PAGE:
How to Solve The Five Big Problems for the Toronto Maple Leafs

The Toronto Maple Leafs have sunk into a terrible morass from which there seems to be little escape. The players are adrift, the coach at a loss, while the media metes out blame and the fans cry in dismay. B9G9hrkCUAAU-WoRather than plunge into some sort of Robespierre frenzy, I suggest the following:

Problem #5: Vitriolic Toronto Sports Media. The Toronto sports media, as eager to deify as they are to condemn, is comprised of knee-jerk simpletons who make as many bad judgements as they do unintelligible puns. B2yA4mcIEAANrAz.jpg-largeThese clown are stupid enough to seriously suggest that Kessel be traded – Are they nuts?!? Solution: Change the channel and watch highlights of the 1993 Playoffs instead.

4. Ineffective Coaching. Ron Wilson (2008-12) and Randy Carlyle (2012-15) provided no direction for the players, beyond yelling and making snide remarks. wilson-preachWhile Horachek struggles to implement a system, it appears that his time will also be limited behind the bench. Solution: Mike Babcock needs to be hired, and Brendan Shanahan is the man to do that.

3. Infantile Fan Base. Sports fans are not known for a generosity of spirit nor intelligent analysis. For a market like the Leafs, where hockey is religion, it is all the worse. The symbolic throwing of team jerseys is emblematic of these childish reactions. imageSolution: Encourage your neighbor to give his jersey to a kid and maybe yell at the Flyers/Canadiens/Bruins/Rangers instead.

2. Lack of Team Leadership. Being captain of the Toronto Maple Leafs is a heavy burden to bear. It is not as much a matter of talent as it is of a confident, under-stated personality such as Dave Keon, Wendel Clark and Mats Sundin all had. 12822218153230Dion Phaneuf is not like these men. As skilled as he might be, he talks too much, often out of turn. Solution: Trade Dion Phaneuf and appoint a new captain in the off-season. James Van Reimsdyk is a good option to consider.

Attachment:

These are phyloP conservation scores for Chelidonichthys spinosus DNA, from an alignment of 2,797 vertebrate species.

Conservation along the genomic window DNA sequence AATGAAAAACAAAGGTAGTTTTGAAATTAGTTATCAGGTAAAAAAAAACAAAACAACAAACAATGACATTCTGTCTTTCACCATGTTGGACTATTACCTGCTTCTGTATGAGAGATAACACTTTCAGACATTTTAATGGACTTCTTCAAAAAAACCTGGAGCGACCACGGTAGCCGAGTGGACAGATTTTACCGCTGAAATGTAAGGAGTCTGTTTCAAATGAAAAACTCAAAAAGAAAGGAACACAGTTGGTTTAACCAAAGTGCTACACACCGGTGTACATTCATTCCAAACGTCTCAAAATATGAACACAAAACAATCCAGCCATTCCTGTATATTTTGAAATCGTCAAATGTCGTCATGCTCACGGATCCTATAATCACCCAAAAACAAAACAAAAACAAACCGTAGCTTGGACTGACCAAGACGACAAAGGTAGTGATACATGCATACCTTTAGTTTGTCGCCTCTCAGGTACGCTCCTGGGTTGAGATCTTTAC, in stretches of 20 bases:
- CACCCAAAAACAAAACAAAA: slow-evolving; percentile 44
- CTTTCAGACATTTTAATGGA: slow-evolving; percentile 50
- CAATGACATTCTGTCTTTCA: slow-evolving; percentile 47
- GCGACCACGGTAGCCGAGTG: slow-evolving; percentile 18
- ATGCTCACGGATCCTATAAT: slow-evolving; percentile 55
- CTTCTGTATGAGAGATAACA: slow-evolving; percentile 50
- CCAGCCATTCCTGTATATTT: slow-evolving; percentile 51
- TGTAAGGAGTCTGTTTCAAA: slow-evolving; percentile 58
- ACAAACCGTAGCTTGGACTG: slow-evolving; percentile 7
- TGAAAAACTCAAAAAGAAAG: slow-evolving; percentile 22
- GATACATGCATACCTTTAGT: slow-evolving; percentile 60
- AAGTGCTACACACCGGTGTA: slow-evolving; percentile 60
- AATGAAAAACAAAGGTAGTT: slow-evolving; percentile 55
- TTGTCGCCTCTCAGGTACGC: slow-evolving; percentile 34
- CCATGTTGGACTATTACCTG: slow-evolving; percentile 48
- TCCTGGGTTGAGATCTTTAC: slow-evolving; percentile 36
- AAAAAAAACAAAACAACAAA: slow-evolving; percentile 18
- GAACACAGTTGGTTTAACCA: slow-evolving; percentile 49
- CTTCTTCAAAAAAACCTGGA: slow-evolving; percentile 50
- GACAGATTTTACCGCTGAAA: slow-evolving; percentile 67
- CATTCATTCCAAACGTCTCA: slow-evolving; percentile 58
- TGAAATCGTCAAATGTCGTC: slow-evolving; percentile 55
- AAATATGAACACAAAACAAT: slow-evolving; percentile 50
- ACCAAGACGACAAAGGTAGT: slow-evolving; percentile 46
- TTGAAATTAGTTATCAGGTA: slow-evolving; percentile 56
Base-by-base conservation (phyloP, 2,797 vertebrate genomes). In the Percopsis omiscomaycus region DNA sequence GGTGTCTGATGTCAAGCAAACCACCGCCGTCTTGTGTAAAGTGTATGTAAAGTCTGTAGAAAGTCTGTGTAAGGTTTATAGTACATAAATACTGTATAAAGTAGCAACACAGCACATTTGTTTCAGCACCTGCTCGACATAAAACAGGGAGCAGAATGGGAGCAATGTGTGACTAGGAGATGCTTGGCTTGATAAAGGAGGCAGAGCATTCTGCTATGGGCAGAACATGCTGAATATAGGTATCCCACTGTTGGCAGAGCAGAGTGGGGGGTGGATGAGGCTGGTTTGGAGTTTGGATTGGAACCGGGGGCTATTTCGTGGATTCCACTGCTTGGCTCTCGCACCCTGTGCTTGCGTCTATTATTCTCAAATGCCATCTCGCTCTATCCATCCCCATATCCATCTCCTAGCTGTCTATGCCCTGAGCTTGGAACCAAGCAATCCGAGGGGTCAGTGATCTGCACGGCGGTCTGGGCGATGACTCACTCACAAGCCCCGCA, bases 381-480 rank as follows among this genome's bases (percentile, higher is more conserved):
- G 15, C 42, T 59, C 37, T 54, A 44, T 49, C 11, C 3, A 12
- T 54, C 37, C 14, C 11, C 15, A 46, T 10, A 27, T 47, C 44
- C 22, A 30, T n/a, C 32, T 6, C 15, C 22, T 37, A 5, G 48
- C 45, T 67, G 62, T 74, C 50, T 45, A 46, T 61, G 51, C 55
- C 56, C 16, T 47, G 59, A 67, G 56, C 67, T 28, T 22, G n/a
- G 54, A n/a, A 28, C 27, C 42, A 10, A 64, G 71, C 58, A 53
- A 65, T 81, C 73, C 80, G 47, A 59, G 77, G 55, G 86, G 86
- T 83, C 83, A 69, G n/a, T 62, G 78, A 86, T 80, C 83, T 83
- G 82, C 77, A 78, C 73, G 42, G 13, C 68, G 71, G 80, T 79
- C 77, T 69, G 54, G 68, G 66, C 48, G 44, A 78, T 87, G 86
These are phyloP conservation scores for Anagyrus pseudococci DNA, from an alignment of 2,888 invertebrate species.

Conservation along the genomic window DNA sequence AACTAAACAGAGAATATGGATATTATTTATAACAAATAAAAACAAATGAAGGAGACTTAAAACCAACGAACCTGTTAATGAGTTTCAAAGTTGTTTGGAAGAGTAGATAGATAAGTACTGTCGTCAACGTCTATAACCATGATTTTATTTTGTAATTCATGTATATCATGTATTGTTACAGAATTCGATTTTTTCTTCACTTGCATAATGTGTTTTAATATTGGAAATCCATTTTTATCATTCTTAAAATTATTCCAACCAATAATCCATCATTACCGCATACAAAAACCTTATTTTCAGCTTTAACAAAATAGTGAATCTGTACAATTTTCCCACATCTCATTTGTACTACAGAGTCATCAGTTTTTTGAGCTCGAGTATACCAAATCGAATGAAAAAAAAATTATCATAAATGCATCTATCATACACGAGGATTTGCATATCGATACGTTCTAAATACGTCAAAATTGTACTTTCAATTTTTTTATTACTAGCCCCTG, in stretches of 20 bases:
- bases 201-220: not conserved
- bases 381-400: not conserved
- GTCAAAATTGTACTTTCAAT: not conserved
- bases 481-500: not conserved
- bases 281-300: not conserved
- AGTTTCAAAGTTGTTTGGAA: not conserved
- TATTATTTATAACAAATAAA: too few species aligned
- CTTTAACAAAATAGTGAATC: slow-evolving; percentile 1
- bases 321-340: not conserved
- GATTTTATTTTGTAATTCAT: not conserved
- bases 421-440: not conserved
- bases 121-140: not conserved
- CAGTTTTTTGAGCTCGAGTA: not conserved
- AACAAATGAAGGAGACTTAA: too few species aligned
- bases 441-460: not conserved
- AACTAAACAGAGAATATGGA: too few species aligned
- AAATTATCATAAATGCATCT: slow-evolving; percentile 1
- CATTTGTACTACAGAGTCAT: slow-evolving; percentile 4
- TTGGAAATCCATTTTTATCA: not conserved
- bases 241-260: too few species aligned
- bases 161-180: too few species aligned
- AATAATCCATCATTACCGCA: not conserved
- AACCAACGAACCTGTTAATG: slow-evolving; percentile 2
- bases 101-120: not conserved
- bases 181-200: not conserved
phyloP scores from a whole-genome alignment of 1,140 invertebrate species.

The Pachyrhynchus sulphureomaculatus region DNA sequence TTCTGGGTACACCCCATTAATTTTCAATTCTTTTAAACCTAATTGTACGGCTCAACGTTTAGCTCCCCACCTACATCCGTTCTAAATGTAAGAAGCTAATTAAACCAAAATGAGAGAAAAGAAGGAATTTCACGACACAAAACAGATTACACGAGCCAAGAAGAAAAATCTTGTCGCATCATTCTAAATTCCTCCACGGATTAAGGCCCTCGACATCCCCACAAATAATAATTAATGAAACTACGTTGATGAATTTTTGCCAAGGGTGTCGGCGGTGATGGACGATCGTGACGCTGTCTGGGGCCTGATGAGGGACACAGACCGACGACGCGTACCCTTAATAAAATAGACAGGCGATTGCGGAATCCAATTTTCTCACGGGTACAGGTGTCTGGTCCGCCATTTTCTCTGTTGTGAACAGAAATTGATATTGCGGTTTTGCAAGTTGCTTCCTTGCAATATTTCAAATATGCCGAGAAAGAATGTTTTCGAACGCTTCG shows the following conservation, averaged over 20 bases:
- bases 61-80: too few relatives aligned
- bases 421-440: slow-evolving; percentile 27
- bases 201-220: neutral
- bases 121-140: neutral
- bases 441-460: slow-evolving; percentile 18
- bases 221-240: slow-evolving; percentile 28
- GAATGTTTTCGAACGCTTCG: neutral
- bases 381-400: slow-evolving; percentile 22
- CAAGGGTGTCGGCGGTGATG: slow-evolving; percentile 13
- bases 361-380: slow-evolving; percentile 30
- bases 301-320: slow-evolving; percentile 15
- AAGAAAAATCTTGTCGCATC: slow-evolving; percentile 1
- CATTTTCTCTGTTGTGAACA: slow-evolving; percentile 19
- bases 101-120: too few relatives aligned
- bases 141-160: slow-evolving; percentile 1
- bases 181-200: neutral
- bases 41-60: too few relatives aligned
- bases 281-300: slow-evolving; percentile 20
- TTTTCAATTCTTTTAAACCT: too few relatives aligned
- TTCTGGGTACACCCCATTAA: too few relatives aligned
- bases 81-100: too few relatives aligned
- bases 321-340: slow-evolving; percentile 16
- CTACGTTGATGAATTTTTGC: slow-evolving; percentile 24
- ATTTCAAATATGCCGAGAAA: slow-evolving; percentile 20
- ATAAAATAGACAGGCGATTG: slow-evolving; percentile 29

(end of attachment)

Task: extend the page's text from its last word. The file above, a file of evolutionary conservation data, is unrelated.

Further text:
1. Team Management in Disarray. The ownership is weighed down by a bureaucratic board of governors, focused on making too much money, burdened by a history of poor management practice. 940-ballard-8colThis problem is the trickiest of the lot. Hopefully these suits can be swayed by Brian Burke’s wisdom: “They’ll name a street after whoever brings the Stanley Cup to Toronto.” Solution: Remind the board that they hired Brendan Shanahan to be president, and to let him do just that.

Doubters Beware: Toronto Maple Leafs on the Rise

The Toronto Maple Leafs do not have a stellar record over the last number of years. They qualified for the playoffs for only the first time in eight years this past season and have not been to the Stanley Cup Finals since 1967. leafs1967(Yes, the picture is in black and white.) That said, they are a young and intense team on the rise. They have a proven offensive leader in Phil Kessel – just signed to an eight-year contract – and a solid supporting group of forwards, including Lupul, van Riemsdyk and Kadri, as well as surprising – and youthful – depth at defense and goal. james_reimer.jpg.size.xxlarge.promoThey should be a playoff team for some years to come. The funny thing is that few, if any, of the pundits see any of this. NBC declared that GM Dave Nonis (has) likely weakened the franchise that was on the cusp of a deep playoff run last year. CBS stated that the only way the Leafs are back in the postseason is if Reimer and Bernier can provide better than average play. And TSN offered this lukewarm analysis: They’re not a lock for the playoffs. They’re still a bubble team. roster615jan18My prediction is quite different. They will go to the playoffs. They will win in the playoffs. They just might get into the finals and win. We’ll see who’s right.